Corpus Christi is America’s newest Flint


The name of the Texas coastal community called Corpus Christi translates literally as “the body of Christ.” But what’s been happening over the last few days with the water in this oil-and-chemical city and its drinking water has been anything but holy. Instead, Corpus Christi is joining the growing list of American cities whose tap water has been compromised, either from aging and eroding lead pipes or, increasingly, from activities linked to chemical plants or other industrial sites. Of course, the trailblazer in bringing the issue to the front burner — albeit briefly — has been Flint, Michigan, where a change to more corrosive water and its aging lead pipes poisoned the water for thousands of families, raising blood-lead levels in some kids. But since then, we’ve learned there’s too many other Flints across the United States.

In Corpus Christi, public officials were shocked to find Indulin AA-86, an asphalt emulsifier which can burn human skin in concentrated form, in the city’s tap water:

On Wednesday the city of 320,000 people announced that residents should not touch, drink or use the water. The ban has since been lifted for some city dwellers while officials investigate the origin of the spill.

After a night-time meeting of the city council on Thursday, officials released a map of the city, showing that residents in the outlying regions could resume using city tap water. Angry residents had gathered outside city hall throughout the day to call for answers and to chant “What do we want? Clean water! When do we want it? Now!”.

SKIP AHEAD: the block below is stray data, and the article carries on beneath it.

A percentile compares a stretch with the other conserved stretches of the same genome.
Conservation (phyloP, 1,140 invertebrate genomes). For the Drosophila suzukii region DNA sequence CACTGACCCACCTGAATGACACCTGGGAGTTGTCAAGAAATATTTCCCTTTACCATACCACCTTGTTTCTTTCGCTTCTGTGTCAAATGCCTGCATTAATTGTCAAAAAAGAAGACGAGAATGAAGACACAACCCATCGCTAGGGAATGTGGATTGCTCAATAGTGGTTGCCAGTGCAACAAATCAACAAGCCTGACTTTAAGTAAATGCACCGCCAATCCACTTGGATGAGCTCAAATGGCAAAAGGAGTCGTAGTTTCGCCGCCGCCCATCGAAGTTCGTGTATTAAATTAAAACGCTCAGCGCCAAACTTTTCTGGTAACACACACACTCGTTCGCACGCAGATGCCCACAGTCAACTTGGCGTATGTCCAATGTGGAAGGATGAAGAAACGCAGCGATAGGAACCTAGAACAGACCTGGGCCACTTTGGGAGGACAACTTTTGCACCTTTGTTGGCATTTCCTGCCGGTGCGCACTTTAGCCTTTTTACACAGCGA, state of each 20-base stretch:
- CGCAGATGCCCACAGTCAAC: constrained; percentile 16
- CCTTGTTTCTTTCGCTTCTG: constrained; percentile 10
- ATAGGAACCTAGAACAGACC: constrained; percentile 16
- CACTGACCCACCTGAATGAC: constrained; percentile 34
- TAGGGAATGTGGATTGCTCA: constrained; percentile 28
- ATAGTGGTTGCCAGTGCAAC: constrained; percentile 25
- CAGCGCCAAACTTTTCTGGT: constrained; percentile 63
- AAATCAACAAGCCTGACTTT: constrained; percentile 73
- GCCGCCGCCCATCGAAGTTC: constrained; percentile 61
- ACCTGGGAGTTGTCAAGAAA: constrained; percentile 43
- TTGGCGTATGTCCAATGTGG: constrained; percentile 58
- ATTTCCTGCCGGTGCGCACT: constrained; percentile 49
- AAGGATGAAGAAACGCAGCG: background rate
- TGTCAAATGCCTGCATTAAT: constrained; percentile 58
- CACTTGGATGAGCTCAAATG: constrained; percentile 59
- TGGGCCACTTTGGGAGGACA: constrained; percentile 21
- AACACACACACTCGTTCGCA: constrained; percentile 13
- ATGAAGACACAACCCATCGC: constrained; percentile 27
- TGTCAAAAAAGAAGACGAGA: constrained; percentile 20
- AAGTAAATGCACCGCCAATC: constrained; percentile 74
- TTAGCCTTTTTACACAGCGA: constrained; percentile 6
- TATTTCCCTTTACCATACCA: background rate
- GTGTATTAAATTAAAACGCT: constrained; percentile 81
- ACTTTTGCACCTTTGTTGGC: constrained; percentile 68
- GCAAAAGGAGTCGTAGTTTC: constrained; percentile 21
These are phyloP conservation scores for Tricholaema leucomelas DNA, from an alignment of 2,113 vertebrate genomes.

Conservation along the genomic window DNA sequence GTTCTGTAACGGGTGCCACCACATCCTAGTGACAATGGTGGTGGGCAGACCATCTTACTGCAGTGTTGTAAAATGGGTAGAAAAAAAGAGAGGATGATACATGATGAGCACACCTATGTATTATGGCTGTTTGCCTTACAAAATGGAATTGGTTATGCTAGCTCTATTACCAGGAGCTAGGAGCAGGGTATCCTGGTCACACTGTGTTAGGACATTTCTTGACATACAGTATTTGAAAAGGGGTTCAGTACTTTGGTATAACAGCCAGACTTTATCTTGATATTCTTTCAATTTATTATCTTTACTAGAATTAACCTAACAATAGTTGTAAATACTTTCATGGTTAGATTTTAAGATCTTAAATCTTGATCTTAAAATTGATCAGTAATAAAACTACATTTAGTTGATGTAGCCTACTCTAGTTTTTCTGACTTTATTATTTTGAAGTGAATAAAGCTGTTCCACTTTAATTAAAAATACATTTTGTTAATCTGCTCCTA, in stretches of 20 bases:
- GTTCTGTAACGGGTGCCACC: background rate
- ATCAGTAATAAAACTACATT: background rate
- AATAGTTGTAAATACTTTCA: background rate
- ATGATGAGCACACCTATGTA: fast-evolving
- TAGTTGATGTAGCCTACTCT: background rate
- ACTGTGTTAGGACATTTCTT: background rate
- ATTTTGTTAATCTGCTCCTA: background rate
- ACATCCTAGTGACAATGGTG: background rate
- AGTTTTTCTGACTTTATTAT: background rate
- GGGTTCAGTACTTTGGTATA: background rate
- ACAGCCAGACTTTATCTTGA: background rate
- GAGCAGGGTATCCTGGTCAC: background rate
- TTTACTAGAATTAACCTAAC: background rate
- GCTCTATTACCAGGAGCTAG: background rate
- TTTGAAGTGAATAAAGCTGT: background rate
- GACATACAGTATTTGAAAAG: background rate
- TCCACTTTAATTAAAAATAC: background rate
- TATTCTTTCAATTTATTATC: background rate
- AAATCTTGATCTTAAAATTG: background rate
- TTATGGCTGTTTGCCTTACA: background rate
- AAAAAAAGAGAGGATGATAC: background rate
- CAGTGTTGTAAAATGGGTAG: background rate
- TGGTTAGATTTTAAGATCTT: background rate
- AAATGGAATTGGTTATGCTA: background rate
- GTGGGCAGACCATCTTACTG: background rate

As of Friday morning, about 15% of city residents were told they could use their water.

So what do officials believe happened?

City officials believe between three and 24 gallons of the chemical — Indulin AA-86, an asphalt emulsifier — contaminated the water distribution system near the 6700 block of Up River Road. It has not been confirmed if the chemical spread to other parts of the distribution system.

The contamination led to widespread school closures, cancellation of sporting and holiday events and closed area businesses that rely on water to serve customers.

A second meeting between state and federal agencies, city staff and local elected leaders was held over the water issue that has perplexed seasoned water scientists because of its complexity and rarity at 8 p.m. News of the partial lift was announced after the meeting.

The local state representative, Rep. Todd Hunter, voiced understandable outrage over what happened and the public impact. “We owe it to the public to get answers in a timely manner,” Hunter told the Caller-Times newspaper… ‘We can’t just keep floating from one update to the next while we try to figure out the science. Because this type of contamination is rare, state and federal agencies do not have an established testing procedure, so it’s unclear how long the testing could take to remove the water use advisory completely.”

This type of chemical or oil-related water contamination is happening again and again — across the United States and especially in the state of Texas, where the large energy companies rule the roost. At the risk of sounding like a broken record, the current direction of America is not moving in the direction of solving these problems. To the contrary, President-elect Donald Trump just rewarded the former Texas governor who handed his state over to Big Oil, by naming him to the critical post of energy secretary. Trump has also promised to roll back what he calls “job-killing regulations” — the kind of regulations that aim to make the tap water in a place like Corpus Christi safe to drink. This is a looming national tragedy.

Read more about the contamination of Corpus Christi drinking water from the BBC:

More on the water crisis from the Corpus Christi Caller-Times:

Learn more about the need for worldwide action on fossil fuels in my new book, Crude Justice: How I Fought Big Oil and Won, and What You Should Know About the New Environmental Attack on America

© Stuart H. Smith, LLC 2016 – All Rights Reserved

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Stuart H. Smith is an attorney based in New Orleans fighting major oil companies and other polluters.
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